The Configuration screen is where you set up Greymatter and tell it how you want it to work. As explained in installation.htm, setting things up here will need to be your first order of business when you use Greymatter for the first time. Whenever you change any of the settings here after your weblog/journal has already started, then it'd be a good idea to rebuild your files (see the "Rebuilding Your Files" section of the manual below) to make the appropriate changes visible on your site. You can also run "Diagnostics & Repair" (indeed, you'll need to do so upon installation) to insure that all your files and paths are accessible and are working correctly.

Since the various configuration options are now described within the program itself, descriptions of them aren't included here.

6. Entries & Archives

Entries are what your weblog/journal is made of, and the "Add A New Entry" screen is where you'll post them. There are three distinct elements to an entry that you can create: the subject, the main text, and the extended (or "more") text.

You must always give your entries a subject, for at least reference purposes, since entries are listed by subject when you select them from the Edit An Entry menu. (However you want to use or display them in your weblog/journal, or whether you want them displayed anywhere on your site at all, is, of course, entirely up to you and how you configure your templates.)

The Main Entry Text is intended to be the main body of your entry, and the extended text is for additional or supplemental information; you must always enter a main text, but the extended text is optional. This is intended to help you make an entry's appearance on your main index, and on its entry page, distinct when you want them to be distinct; typically (as in the default templates included with Greymatter), you would use the main text for when entries appear in the body of your log, and if you have something more you want to say in an entry but don't want to dump it all on the main page, you'd enter it as extended text to appear in full on that entry's individual page. (Also note that you can, if you wish, give normal and extended entries different formatting via your templates, or handle them in any distinct way you choose.)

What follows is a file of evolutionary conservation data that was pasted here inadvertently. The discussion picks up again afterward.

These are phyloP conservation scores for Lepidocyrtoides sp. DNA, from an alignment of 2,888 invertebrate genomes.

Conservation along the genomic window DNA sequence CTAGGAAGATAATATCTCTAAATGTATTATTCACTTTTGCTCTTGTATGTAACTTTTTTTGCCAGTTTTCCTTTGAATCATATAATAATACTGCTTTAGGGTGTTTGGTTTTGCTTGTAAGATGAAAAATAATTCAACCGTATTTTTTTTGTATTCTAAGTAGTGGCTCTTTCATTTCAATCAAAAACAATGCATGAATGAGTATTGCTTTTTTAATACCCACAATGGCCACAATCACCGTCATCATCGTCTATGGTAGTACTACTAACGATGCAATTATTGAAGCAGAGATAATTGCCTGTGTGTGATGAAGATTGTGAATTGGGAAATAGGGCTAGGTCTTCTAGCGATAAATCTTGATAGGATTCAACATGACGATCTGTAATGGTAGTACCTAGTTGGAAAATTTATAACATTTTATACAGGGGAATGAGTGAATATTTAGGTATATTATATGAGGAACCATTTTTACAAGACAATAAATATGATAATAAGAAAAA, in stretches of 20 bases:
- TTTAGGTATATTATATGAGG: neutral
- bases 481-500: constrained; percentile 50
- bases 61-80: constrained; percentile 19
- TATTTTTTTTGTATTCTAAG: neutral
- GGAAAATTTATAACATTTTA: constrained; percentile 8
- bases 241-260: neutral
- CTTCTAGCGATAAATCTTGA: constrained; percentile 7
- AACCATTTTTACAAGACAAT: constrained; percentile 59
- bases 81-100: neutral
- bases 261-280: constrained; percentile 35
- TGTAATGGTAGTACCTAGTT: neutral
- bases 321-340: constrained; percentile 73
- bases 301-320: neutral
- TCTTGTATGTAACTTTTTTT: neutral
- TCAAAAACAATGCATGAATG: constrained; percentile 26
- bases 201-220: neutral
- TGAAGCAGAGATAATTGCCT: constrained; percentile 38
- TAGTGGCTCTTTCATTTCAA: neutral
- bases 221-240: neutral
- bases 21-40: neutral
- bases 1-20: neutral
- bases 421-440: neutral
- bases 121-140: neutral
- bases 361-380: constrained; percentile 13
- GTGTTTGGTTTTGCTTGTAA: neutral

Finally, upon creating the entry, you're given the option whether or not you want to turn karma voting and comment posting on or off for this entry (the options won't appear if you've disabled karma and/or comments in Configuration, since disabling them overrides individual entry settings). You also have the option to mark that entry to stay at the top of your main log (which you could set apart with custom formatting via the templates, for announcements, special notices, and so forth)—when the main index is generated, then that entry will stay at the top indefinitely, until you edit it removing its stay-at-top status (or set another entry to take its place).

You can edit an entry anytime by selecting it from the "Edit An Entry" screen (entries are listed by subject in order from newest to oldest); this includes being able to edit or delete any comments from any entry, turning karma and/or comments on or off for that entry, and marking or removing it as the stay-at-top entry. When you edit an entry, you also have the option to leave it "open" or make it "closed"—meaning, basically, whether or not you want to leave that entry on your site. Think of open as meaning "visible" and closed meaning "invisible"; all entries are, of course, open by default. To close an entry is to effectively "delete" it—when the relevant files are rebuilt, Greymatter will treat that entry as if it no longer exists, removing all links to it or traces of it—but with the obvious advantage that Greymatter still has the entry data on file, and you could re-open it later if you wish. Be sure to rebuild the appropriate files after saving any changes to an entry, to make those changes take immediate effect on your site. (Greymatter automatically updates all relevant files whenever you add a new entry.)

An entry is considered "archived" when it becomes too old to be listed on your main index. You specify in Configuration how many days' worth of entries you want to keep on your main index. (This counts how many days you've posted entries for, *not* consecutive days; so for example, if you've posted entries only on four different days scattered throughout a month, Greymatter still counts that as four days.)

Indexes of your archived logs are automatically created by Greymatter in your entries/archives directory, in monthly or weekly installments. If you have the "Keep main index and archive log indexes concurrent with each other" option selected, then Greymatter will generate these files in your archives directory right away when you post entries and log your entries in both places simultaneously. Otherwise, entries won't appear here, and these files won't be generated, until entries have "scrolled off" the main index. Your archive master index is a good place to set up links to your archives; check the Template Variables section below for information about the {{log*list}} family of variables, which generate lists of these links automatically. (The "Miscellaneous Templates" allow you to customise these lists.)